1. Forum
  2. >
  3. Topic: Spanish
  4. >
  5. "Yo regreso."

"Yo regreso."

Translation:I return.

February 7, 2013



Is there a significant difference between regresar and volver?


They only mean the same when it comes to coming back somewhere.

Volverse is to become. You can only volver the páginas of a book. You can retell something via volver, and also use volver in the sense of 'getting back to' (volver a la normalidad - to return to normal). Volver a + infinitive is to do something again (volver a preguntar - to ask again).

Another confusiong verb is retornar, which is 'turn around', AFAIK.


In Spain, I was told "regresar" sounds old fashioned, which is why "volver" may be used more In spain than in Latin America, where I guess "regresar" is used and may also be easier to conjugate.


My understanding is that both regresar and volver both also mean to return or to go back in addition to come back.


What verb might be used for English "to regress"? retroceder is more like reverse, but what about the concept of returning to a previous state? To "un-develop"? Regress also frequently has a negative connotation, so that should be taken into account.


What's wrong with "I'm back"? It seems the natural way to say it in English


"I'm back" is more like "He vuelto", which, more literally, means "I have returned".


i think it's more like "I am returning." Often in spanish you use the simple present "Yo volvio" instead of the gerund "Yo estoy volviendo"


Although the Spanish verb is not in the future tense, I think this sentence is referring to the future/near future, as in "I'll be back." or "I'll be right back."

"I'm back" would be after the fact and I don't think that's what the Spanish sentence implies.


Perhaps another way to define regreso is that it is the present indicative. Regresó would be the past/preterite.


I'm back = Estoy de vuelta.


Regreso del Jedi?


I put "I return' because there was no context to make any assumptions. It was marked correct. It also means 'to go back, or come back'.


I think you assumed that "I return" is what DL wanted. I would never say I return by itself. To me it makes no sense in English. I have returned which is one of the past tense, or I will return, which is future, but I return sounds like a literal translation from the sentence in Spanish, which does not make sense in English.


Well said. Duo is wrong on that.


Technnically this is right,, but you might say "I return" as part of a series of questions & answers where the context is known. Put this myself because there didn't seem to be a better translaion here.


i think that "i am returning" is the form of the present tense that we would use in Am English. Oddly, "I did return" or "I will return" sound fine, but "I return" doesn't. I thought that I should say "Vuelvo a mi casa" and "Regreso el libro", but that doesn't seem to be a real distinction.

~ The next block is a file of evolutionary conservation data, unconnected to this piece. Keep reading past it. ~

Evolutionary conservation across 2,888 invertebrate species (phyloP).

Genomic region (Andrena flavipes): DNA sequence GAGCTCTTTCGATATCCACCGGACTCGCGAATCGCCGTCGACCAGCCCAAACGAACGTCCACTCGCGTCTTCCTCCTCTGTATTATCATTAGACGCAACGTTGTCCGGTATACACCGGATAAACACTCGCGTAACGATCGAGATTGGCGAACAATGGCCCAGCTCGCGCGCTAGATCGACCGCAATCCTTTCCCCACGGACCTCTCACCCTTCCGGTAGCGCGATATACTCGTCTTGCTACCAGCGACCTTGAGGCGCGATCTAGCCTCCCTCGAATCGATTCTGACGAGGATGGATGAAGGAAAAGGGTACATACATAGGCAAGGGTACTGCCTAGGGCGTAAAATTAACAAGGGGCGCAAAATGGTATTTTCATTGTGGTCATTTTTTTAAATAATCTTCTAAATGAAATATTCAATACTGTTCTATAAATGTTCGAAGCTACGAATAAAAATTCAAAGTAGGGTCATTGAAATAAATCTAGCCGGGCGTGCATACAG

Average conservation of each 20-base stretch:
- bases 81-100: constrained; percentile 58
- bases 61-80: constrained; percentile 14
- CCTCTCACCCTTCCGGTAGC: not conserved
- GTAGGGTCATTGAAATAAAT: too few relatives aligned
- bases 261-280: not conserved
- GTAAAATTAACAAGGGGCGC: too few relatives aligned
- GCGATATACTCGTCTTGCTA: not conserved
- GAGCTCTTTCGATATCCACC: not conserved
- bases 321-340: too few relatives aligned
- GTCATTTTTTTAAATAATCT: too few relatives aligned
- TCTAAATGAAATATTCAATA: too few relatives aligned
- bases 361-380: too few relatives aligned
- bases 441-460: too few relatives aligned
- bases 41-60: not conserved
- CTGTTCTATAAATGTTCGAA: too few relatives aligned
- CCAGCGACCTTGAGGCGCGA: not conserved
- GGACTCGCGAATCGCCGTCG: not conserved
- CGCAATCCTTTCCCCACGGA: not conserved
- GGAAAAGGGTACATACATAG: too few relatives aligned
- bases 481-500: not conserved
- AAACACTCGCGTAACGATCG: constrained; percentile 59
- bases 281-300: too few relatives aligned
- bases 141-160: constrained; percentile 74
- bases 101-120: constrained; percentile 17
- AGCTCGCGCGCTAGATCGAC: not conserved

I think the present is often used for the near future in Spanish, so "yo regreso" might mean "I'll be back". Not sure if Duolingo would agree, though.


You are correct. I asked a 30-something native Spanish speaker in southern California how to say "I'll be back in a minute" (or something similar). He said "Regreso en un momento." That may not be true in every Spanish-speaking culture (Mexico vs. San Salvador vs. Spain), but it's probably understood in most.


Return can have an object and not (I'm not if it is direct or indirect): I return (this is what I currently do). You can say this as you walk into a room. I return it (give back, deliver to original owner). Only valid when in the process of. I returned. (I was at something, left, and then came back) I have returned (I completed the action of returning now, past participle) I had returned (past completed action)

If you say "I did return" that is only valid if you are stating the action happened in response to a question, not that the action is/was happening. i.e. "did you return the book?" "I did return the book." One could even put quotes around "return the book" because it is an action in itself, not a "happening" so to speak.


What is the differences between regreso and vuelvo ?


In some cases they are synonyms, but regresar always means "to return", whereas volver can also mean "to do it again", as in Ella vuelve a comer (either "she eats again", or "she returns to eat").


volver a + infinitivo es muy común. Vuelvo a llorar mañana. (I cry again tomorrow. ) Como las palabras de una canción... o Vuelvo a estudiar en Duolingo el lunes.


can regresar be to return something like a book to the library as well?


"Vorver" only means come back. "Regresar" means both come back and return, but is commonly used as return. Also there is "devolver" which only means to return something.


regress is not accepted for regreso.


Sometimes, Spanish speakers use simple present to mean the immediate future. Therefore, "Yo regreso" can also be translated as "I will return" (soon).


Can I return this book. Or. I'll eat when I return.


I return is only odd when it stands alone.


One moment ago, I translated Lo compro to "I buy" and was marked incorrect. Now, for Yo regreso I translated it to "I return" and was marked correct. Yet bot are present tense and end in the letter o without the accent on it. Why?


"Lo" is "it"; "Yo" is "I'. "Lo compro" means "I buy it".


I put "I went back" but it said it was wrong


That's past tense. It would translate to "Yo regresé."


If you want a club go to code EGAFX6


I wrote "I'll be back" as a joke and it was accepted. lol


Hasta la vista, bebé


Regresar means to return. It also means to regress. I am unsure how I would go about regressing in Spanish then. Apparently retrocedar means to backslide so perhaps that would work.


I'LL BE BACK! A.S. that didn't work... : )

Learn Spanish in just 5 minutes a day. For free.